As a follow up to Eddie’s post (which doesn’t yet show the Webmention), I’ll also point out that Jonathan has an excellent description and some code for what he’s doing on his site as well.
I’m not sure what’s changed recently but I went from a few spam comments on my website every week to hundreds a day.
Now that I have a larger and more diverse set of post types, it’s become more entertaining to read the incongruous spam posts about how brilliant and insightful I am when I’ve just posted a simple checkin.
Spammers are going to have to start using microformats parsers to know which post types to properly add their spam to in the future.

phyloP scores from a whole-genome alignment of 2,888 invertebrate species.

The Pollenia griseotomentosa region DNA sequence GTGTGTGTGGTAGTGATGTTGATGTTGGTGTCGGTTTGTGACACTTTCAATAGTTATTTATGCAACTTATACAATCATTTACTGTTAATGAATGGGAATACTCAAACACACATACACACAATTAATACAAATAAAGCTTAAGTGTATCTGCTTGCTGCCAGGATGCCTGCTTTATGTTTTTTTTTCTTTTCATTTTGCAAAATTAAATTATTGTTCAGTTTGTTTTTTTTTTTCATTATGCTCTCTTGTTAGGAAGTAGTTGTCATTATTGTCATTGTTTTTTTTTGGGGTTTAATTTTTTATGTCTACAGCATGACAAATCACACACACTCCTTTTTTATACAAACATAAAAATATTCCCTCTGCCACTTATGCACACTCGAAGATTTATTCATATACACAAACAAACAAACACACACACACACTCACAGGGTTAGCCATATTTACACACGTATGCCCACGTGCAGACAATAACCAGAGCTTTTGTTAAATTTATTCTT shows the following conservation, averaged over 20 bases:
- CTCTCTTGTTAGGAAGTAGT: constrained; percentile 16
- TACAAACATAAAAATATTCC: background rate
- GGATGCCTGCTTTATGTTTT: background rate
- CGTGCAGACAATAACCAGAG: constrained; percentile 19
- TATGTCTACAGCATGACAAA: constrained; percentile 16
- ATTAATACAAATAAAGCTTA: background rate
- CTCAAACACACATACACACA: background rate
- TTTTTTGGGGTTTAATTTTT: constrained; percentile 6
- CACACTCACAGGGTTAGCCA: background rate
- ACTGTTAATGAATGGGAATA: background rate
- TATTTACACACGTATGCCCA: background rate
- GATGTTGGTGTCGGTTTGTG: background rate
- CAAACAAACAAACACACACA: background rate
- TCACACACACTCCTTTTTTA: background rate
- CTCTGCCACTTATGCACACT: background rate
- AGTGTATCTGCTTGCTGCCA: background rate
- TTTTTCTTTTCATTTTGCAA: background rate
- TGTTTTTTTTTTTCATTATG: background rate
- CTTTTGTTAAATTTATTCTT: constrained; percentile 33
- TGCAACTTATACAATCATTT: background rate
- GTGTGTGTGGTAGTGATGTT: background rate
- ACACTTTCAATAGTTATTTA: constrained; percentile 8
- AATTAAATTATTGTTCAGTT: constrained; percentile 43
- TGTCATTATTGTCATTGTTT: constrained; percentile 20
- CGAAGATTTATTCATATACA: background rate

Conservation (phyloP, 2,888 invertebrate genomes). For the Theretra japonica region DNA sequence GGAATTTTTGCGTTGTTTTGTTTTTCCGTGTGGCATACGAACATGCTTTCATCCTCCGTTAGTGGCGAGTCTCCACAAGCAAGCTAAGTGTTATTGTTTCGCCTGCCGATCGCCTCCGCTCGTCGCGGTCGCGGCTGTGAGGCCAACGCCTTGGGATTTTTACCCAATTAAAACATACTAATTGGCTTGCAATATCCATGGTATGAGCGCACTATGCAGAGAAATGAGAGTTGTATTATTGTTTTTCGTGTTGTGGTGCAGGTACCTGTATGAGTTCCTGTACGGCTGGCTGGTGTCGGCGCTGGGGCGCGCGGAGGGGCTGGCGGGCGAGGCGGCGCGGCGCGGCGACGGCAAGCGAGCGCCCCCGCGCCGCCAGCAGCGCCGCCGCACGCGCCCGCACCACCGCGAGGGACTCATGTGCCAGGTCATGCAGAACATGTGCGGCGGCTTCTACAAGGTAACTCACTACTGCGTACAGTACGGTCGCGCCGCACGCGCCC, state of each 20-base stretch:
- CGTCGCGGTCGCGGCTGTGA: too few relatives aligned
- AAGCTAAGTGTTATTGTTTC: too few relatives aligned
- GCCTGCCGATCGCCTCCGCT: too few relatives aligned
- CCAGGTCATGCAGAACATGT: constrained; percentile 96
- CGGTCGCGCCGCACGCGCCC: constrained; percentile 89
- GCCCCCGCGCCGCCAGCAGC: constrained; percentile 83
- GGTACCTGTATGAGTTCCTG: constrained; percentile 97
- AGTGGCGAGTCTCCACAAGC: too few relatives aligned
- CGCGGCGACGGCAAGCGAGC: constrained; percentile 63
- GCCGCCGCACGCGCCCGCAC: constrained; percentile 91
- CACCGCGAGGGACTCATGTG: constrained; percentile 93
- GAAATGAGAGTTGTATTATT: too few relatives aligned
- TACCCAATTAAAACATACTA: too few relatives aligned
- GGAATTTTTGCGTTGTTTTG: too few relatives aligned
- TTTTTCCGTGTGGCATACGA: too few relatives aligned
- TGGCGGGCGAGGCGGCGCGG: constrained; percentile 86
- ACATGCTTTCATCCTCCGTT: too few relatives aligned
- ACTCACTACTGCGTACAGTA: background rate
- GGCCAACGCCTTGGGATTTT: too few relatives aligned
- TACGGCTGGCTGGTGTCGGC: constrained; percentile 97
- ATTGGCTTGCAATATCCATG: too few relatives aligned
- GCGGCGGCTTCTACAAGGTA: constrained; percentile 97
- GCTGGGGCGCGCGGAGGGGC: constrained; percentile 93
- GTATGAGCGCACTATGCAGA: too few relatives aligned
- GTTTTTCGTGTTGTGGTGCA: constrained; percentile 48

In the conclusion of this series, we peer into the future of human-robot combinations on the waterfront and in the rest of the supply chain. We’ll hear about the strange future of cyborg trucking and meet the friendly little helper bots in warehouses. The view of automation that sees only a battle between robots vs. humans is wrong. It’s humans all the way down.
The key to replacing jobs lost to robots and automation is going to be much more education, and we’re doing a painfully poor job of it. This episode is a bit more upbeat about the technology side as well as the human side of things. It’s fine to do the one, but it does a disservice to the other without the added complexities of the problems.
In sum, this was a great series of episodes that shows a lot of what the average person is missing about how global trade happens and how intricate it can be. It’s impressive how much ground can be covered in just a few short episodes. I recommend the entire series to everyone.